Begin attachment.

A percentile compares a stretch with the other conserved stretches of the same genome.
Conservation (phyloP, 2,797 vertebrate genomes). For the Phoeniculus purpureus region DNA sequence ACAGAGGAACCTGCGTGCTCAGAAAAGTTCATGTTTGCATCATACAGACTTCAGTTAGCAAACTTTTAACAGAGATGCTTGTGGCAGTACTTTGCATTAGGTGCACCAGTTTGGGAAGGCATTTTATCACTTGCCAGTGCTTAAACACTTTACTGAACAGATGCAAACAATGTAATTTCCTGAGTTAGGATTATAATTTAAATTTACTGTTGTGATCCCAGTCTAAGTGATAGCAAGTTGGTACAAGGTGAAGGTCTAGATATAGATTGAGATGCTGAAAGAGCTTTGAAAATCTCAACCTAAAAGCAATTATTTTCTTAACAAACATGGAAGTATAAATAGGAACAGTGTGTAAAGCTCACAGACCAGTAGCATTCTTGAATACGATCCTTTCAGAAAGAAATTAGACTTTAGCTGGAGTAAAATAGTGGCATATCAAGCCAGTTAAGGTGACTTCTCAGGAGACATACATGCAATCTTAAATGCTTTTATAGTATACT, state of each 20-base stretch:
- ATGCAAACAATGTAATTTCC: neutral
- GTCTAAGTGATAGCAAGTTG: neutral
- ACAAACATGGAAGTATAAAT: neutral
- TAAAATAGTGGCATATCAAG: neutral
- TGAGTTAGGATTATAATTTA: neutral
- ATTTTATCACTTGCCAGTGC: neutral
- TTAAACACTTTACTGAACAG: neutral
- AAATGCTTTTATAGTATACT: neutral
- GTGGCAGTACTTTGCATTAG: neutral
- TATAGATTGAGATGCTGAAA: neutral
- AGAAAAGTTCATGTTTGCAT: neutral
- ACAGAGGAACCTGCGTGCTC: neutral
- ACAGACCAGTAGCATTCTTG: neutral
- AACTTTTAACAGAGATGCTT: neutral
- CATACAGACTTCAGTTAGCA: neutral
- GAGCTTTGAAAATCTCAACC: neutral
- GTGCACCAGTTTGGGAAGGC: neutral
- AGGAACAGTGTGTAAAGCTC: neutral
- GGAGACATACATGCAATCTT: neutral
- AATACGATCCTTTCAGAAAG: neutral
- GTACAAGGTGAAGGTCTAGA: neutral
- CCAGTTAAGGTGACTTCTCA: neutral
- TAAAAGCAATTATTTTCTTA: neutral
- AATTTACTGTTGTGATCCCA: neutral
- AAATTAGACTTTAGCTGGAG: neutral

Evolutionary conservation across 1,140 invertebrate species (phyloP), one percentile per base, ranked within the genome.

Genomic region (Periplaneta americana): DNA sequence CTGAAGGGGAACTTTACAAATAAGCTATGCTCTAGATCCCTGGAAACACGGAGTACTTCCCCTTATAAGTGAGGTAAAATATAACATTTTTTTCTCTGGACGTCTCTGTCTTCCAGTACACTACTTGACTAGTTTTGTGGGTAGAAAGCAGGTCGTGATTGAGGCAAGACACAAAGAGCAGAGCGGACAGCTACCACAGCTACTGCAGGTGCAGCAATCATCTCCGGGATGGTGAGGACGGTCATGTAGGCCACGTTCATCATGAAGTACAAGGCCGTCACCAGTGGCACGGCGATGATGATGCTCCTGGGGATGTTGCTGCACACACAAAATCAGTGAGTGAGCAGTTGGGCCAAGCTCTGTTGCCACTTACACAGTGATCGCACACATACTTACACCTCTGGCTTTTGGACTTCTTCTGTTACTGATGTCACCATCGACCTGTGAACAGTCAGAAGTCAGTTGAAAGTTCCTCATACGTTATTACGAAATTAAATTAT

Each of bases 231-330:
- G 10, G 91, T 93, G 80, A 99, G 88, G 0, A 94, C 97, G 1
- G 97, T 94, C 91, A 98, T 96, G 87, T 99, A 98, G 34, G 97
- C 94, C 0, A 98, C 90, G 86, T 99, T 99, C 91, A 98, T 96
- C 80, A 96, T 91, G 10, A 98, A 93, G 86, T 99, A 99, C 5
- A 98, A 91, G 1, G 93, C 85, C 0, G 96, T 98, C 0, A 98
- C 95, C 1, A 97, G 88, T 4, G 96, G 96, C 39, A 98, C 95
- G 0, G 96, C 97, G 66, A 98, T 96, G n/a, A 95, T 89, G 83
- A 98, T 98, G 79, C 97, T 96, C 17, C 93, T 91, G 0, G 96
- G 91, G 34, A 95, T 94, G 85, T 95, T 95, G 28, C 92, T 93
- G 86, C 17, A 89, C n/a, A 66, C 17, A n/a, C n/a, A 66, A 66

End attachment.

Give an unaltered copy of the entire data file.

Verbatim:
A percentile compares a stretch with the other conserved stretches of the same genome.
Conservation (phyloP, 2,797 vertebrate genomes). For the Phoeniculus purpureus region DNA sequence ACAGAGGAACCTGCGTGCTCAGAAAAGTTCATGTTTGCATCATACAGACTTCAGTTAGCAAACTTTTAACAGAGATGCTTGTGGCAGTACTTTGCATTAGGTGCACCAGTTTGGGAAGGCATTTTATCACTTGCCAGTGCTTAAACACTTTACTGAACAGATGCAAACAATGTAATTTCCTGAGTTAGGATTATAATTTAAATTTACTGTTGTGATCCCAGTCTAAGTGATAGCAAGTTGGTACAAGGTGAAGGTCTAGATATAGATTGAGATGCTGAAAGAGCTTTGAAAATCTCAACCTAAAAGCAATTATTTTCTTAACAAACATGGAAGTATAAATAGGAACAGTGTGTAAAGCTCACAGACCAGTAGCATTCTTGAATACGATCCTTTCAGAAAGAAATTAGACTTTAGCTGGAGTAAAATAGTGGCATATCAAGCCAGTTAAGGTGACTTCTCAGGAGACATACATGCAATCTTAAATGCTTTTATAGTATACT, state of each 20-base stretch:
- ATGCAAACAATGTAATTTCC: neutral
- GTCTAAGTGATAGCAAGTTG: neutral
- ACAAACATGGAAGTATAAAT: neutral
- TAAAATAGTGGCATATCAAG: neutral
- TGAGTTAGGATTATAATTTA: neutral
- ATTTTATCACTTGCCAGTGC: neutral
- TTAAACACTTTACTGAACAG: neutral
- AAATGCTTTTATAGTATACT: neutral
- GTGGCAGTACTTTGCATTAG: neutral
- TATAGATTGAGATGCTGAAA: neutral
- AGAAAAGTTCATGTTTGCAT: neutral
- ACAGAGGAACCTGCGTGCTC: neutral
- ACAGACCAGTAGCATTCTTG: neutral
- AACTTTTAACAGAGATGCTT: neutral
- CATACAGACTTCAGTTAGCA: neutral
- GAGCTTTGAAAATCTCAACC: neutral
- GTGCACCAGTTTGGGAAGGC: neutral
- AGGAACAGTGTGTAAAGCTC: neutral
- GGAGACATACATGCAATCTT: neutral
- AATACGATCCTTTCAGAAAG: neutral
- GTACAAGGTGAAGGTCTAGA: neutral
- CCAGTTAAGGTGACTTCTCA: neutral
- TAAAAGCAATTATTTTCTTA: neutral
- AATTTACTGTTGTGATCCCA: neutral
- AAATTAGACTTTAGCTGGAG: neutral

Evolutionary conservation across 1,140 invertebrate species (phyloP), one percentile per base, ranked within the genome.

Genomic region (Periplaneta americana): DNA sequence CTGAAGGGGAACTTTACAAATAAGCTATGCTCTAGATCCCTGGAAACACGGAGTACTTCCCCTTATAAGTGAGGTAAAATATAACATTTTTTTCTCTGGACGTCTCTGTCTTCCAGTACACTACTTGACTAGTTTTGTGGGTAGAAAGCAGGTCGTGATTGAGGCAAGACACAAAGAGCAGAGCGGACAGCTACCACAGCTACTGCAGGTGCAGCAATCATCTCCGGGATGGTGAGGACGGTCATGTAGGCCACGTTCATCATGAAGTACAAGGCCGTCACCAGTGGCACGGCGATGATGATGCTCCTGGGGATGTTGCTGCACACACAAAATCAGTGAGTGAGCAGTTGGGCCAAGCTCTGTTGCCACTTACACAGTGATCGCACACATACTTACACCTCTGGCTTTTGGACTTCTTCTGTTACTGATGTCACCATCGACCTGTGAACAGTCAGAAGTCAGTTGAAAGTTCCTCATACGTTATTACGAAATTAAATTAT

Each of bases 231-330:
- G 10, G 91, T 93, G 80, A 99, G 88, G 0, A 94, C 97, G 1
- G 97, T 94, C 91, A 98, T 96, G 87, T 99, A 98, G 34, G 97
- C 94, C 0, A 98, C 90, G 86, T 99, T 99, C 91, A 98, T 96
- C 80, A 96, T 91, G 10, A 98, A 93, G 86, T 99, A 99, C 5
- A 98, A 91, G 1, G 93, C 85, C 0, G 96, T 98, C 0, A 98
- C 95, C 1, A 97, G 88, T 4, G 96, G 96, C 39, A 98, C 95
- G 0, G 96, C 97, G 66, A 98, T 96, G n/a, A 95, T 89, G 83
- A 98, T 98, G 79, C 97, T 96, C 17, C 93, T 91, G 0, G 96
- G 91, G 34, A 95, T 94, G 85, T 95, T 95, G 28, C 92, T 93
- G 86, C 17, A 89, C n/a, A 66, C 17, A n/a, C n/a, A 66, A 66